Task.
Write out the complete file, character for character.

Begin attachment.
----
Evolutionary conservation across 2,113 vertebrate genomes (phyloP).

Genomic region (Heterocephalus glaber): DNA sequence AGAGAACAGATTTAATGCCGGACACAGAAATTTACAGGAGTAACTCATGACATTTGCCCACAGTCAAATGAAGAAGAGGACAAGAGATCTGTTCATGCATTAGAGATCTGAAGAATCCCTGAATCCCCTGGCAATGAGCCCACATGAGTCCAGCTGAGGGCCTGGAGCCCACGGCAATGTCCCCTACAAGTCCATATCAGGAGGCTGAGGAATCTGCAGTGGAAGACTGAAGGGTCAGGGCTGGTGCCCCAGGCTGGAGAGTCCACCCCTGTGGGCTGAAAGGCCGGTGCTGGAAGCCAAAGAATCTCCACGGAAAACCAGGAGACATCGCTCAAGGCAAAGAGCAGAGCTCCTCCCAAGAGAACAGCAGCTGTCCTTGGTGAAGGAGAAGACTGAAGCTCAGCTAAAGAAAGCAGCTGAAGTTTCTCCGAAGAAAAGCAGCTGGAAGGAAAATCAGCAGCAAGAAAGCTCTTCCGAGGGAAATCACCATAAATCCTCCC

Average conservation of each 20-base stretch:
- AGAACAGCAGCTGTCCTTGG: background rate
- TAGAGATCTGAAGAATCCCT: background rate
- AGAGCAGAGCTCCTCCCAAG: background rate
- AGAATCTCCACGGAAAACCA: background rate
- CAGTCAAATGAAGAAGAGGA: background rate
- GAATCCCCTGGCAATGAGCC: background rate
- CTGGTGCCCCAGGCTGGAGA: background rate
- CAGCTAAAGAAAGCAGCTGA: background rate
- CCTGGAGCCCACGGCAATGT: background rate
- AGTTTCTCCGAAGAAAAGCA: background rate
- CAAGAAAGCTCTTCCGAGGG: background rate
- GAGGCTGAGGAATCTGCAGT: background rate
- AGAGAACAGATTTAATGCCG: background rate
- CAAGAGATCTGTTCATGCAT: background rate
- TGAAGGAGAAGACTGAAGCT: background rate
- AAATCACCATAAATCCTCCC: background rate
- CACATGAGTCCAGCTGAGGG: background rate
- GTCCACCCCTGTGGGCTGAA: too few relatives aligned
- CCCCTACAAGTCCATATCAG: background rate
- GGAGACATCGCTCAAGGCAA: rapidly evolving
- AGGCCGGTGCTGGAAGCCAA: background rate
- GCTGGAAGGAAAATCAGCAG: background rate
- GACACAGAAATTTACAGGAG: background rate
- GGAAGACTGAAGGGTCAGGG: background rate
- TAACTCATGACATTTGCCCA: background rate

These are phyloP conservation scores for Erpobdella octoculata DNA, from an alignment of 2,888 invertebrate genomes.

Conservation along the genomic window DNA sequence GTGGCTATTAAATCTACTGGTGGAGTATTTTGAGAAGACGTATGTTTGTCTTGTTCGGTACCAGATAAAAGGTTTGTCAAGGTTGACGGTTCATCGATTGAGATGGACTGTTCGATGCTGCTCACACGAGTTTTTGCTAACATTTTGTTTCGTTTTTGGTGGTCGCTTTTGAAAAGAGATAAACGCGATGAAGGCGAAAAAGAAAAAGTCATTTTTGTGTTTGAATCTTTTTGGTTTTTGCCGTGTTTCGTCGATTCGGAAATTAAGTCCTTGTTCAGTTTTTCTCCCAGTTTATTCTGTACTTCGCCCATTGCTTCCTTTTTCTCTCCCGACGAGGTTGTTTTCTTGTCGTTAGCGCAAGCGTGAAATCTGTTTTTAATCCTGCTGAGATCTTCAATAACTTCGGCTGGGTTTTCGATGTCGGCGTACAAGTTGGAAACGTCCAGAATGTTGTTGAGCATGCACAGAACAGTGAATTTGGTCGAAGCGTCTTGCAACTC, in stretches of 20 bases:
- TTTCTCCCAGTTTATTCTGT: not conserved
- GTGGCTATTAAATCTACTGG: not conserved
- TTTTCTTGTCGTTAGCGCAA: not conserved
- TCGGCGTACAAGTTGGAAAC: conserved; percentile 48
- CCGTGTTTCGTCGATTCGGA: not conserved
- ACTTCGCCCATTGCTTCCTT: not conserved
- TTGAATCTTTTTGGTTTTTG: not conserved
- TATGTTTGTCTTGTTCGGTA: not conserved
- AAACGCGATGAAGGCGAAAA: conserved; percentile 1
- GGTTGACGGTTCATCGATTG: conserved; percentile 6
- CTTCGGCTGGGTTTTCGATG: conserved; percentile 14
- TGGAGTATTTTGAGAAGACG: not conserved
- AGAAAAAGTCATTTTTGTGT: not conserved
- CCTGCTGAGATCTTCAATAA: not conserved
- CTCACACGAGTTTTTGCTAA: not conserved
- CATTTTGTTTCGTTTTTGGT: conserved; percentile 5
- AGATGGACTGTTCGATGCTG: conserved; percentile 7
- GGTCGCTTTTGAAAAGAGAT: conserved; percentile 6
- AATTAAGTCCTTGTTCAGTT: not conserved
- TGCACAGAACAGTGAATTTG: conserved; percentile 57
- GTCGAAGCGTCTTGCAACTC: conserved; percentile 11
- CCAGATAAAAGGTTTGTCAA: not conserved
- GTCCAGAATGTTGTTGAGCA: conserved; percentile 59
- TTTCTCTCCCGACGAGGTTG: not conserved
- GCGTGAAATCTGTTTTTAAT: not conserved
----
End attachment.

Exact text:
Evolutionary conservation across 2,113 vertebrate genomes (phyloP).

Genomic region (Heterocephalus glaber): DNA sequence AGAGAACAGATTTAATGCCGGACACAGAAATTTACAGGAGTAACTCATGACATTTGCCCACAGTCAAATGAAGAAGAGGACAAGAGATCTGTTCATGCATTAGAGATCTGAAGAATCCCTGAATCCCCTGGCAATGAGCCCACATGAGTCCAGCTGAGGGCCTGGAGCCCACGGCAATGTCCCCTACAAGTCCATATCAGGAGGCTGAGGAATCTGCAGTGGAAGACTGAAGGGTCAGGGCTGGTGCCCCAGGCTGGAGAGTCCACCCCTGTGGGCTGAAAGGCCGGTGCTGGAAGCCAAAGAATCTCCACGGAAAACCAGGAGACATCGCTCAAGGCAAAGAGCAGAGCTCCTCCCAAGAGAACAGCAGCTGTCCTTGGTGAAGGAGAAGACTGAAGCTCAGCTAAAGAAAGCAGCTGAAGTTTCTCCGAAGAAAAGCAGCTGGAAGGAAAATCAGCAGCAAGAAAGCTCTTCCGAGGGAAATCACCATAAATCCTCCC

Average conservation of each 20-base stretch:
- AGAACAGCAGCTGTCCTTGG: background rate
- TAGAGATCTGAAGAATCCCT: background rate
- AGAGCAGAGCTCCTCCCAAG: background rate
- AGAATCTCCACGGAAAACCA: background rate
- CAGTCAAATGAAGAAGAGGA: background rate
- GAATCCCCTGGCAATGAGCC: background rate
- CTGGTGCCCCAGGCTGGAGA: background rate
- CAGCTAAAGAAAGCAGCTGA: background rate
- CCTGGAGCCCACGGCAATGT: background rate
- AGTTTCTCCGAAGAAAAGCA: background rate
- CAAGAAAGCTCTTCCGAGGG: background rate
- GAGGCTGAGGAATCTGCAGT: background rate
- AGAGAACAGATTTAATGCCG: background rate
- CAAGAGATCTGTTCATGCAT: background rate
- TGAAGGAGAAGACTGAAGCT: background rate
- AAATCACCATAAATCCTCCC: background rate
- CACATGAGTCCAGCTGAGGG: background rate
- GTCCACCCCTGTGGGCTGAA: too few relatives aligned
- CCCCTACAAGTCCATATCAG: background rate
- GGAGACATCGCTCAAGGCAA: rapidly evolving
- AGGCCGGTGCTGGAAGCCAA: background rate
- GCTGGAAGGAAAATCAGCAG: background rate
- GACACAGAAATTTACAGGAG: background rate
- GGAAGACTGAAGGGTCAGGG: background rate
- TAACTCATGACATTTGCCCA: background rate

These are phyloP conservation scores for Erpobdella octoculata DNA, from an alignment of 2,888 invertebrate genomes.

Conservation along the genomic window DNA sequence GTGGCTATTAAATCTACTGGTGGAGTATTTTGAGAAGACGTATGTTTGTCTTGTTCGGTACCAGATAAAAGGTTTGTCAAGGTTGACGGTTCATCGATTGAGATGGACTGTTCGATGCTGCTCACACGAGTTTTTGCTAACATTTTGTTTCGTTTTTGGTGGTCGCTTTTGAAAAGAGATAAACGCGATGAAGGCGAAAAAGAAAAAGTCATTTTTGTGTTTGAATCTTTTTGGTTTTTGCCGTGTTTCGTCGATTCGGAAATTAAGTCCTTGTTCAGTTTTTCTCCCAGTTTATTCTGTACTTCGCCCATTGCTTCCTTTTTCTCTCCCGACGAGGTTGTTTTCTTGTCGTTAGCGCAAGCGTGAAATCTGTTTTTAATCCTGCTGAGATCTTCAATAACTTCGGCTGGGTTTTCGATGTCGGCGTACAAGTTGGAAACGTCCAGAATGTTGTTGAGCATGCACAGAACAGTGAATTTGGTCGAAGCGTCTTGCAACTC, in stretches of 20 bases:
- TTTCTCCCAGTTTATTCTGT: not conserved
- GTGGCTATTAAATCTACTGG: not conserved
- TTTTCTTGTCGTTAGCGCAA: not conserved
- TCGGCGTACAAGTTGGAAAC: conserved; percentile 48
- CCGTGTTTCGTCGATTCGGA: not conserved
- ACTTCGCCCATTGCTTCCTT: not conserved
- TTGAATCTTTTTGGTTTTTG: not conserved
- TATGTTTGTCTTGTTCGGTA: not conserved
- AAACGCGATGAAGGCGAAAA: conserved; percentile 1
- GGTTGACGGTTCATCGATTG: conserved; percentile 6
- CTTCGGCTGGGTTTTCGATG: conserved; percentile 14
- TGGAGTATTTTGAGAAGACG: not conserved
- AGAAAAAGTCATTTTTGTGT: not conserved
- CCTGCTGAGATCTTCAATAA: not conserved
- CTCACACGAGTTTTTGCTAA: not conserved
- CATTTTGTTTCGTTTTTGGT: conserved; percentile 5
- AGATGGACTGTTCGATGCTG: conserved; percentile 7
- GGTCGCTTTTGAAAAGAGAT: conserved; percentile 6
- AATTAAGTCCTTGTTCAGTT: not conserved
- TGCACAGAACAGTGAATTTG: conserved; percentile 57
- GTCGAAGCGTCTTGCAACTC: conserved; percentile 11
- CCAGATAAAAGGTTTGTCAA: not conserved
- GTCCAGAATGTTGTTGAGCA: conserved; percentile 59
- TTTCTCTCCCGACGAGGTTG: not conserved
- GCGTGAAATCTGTTTTTAAT: not conserved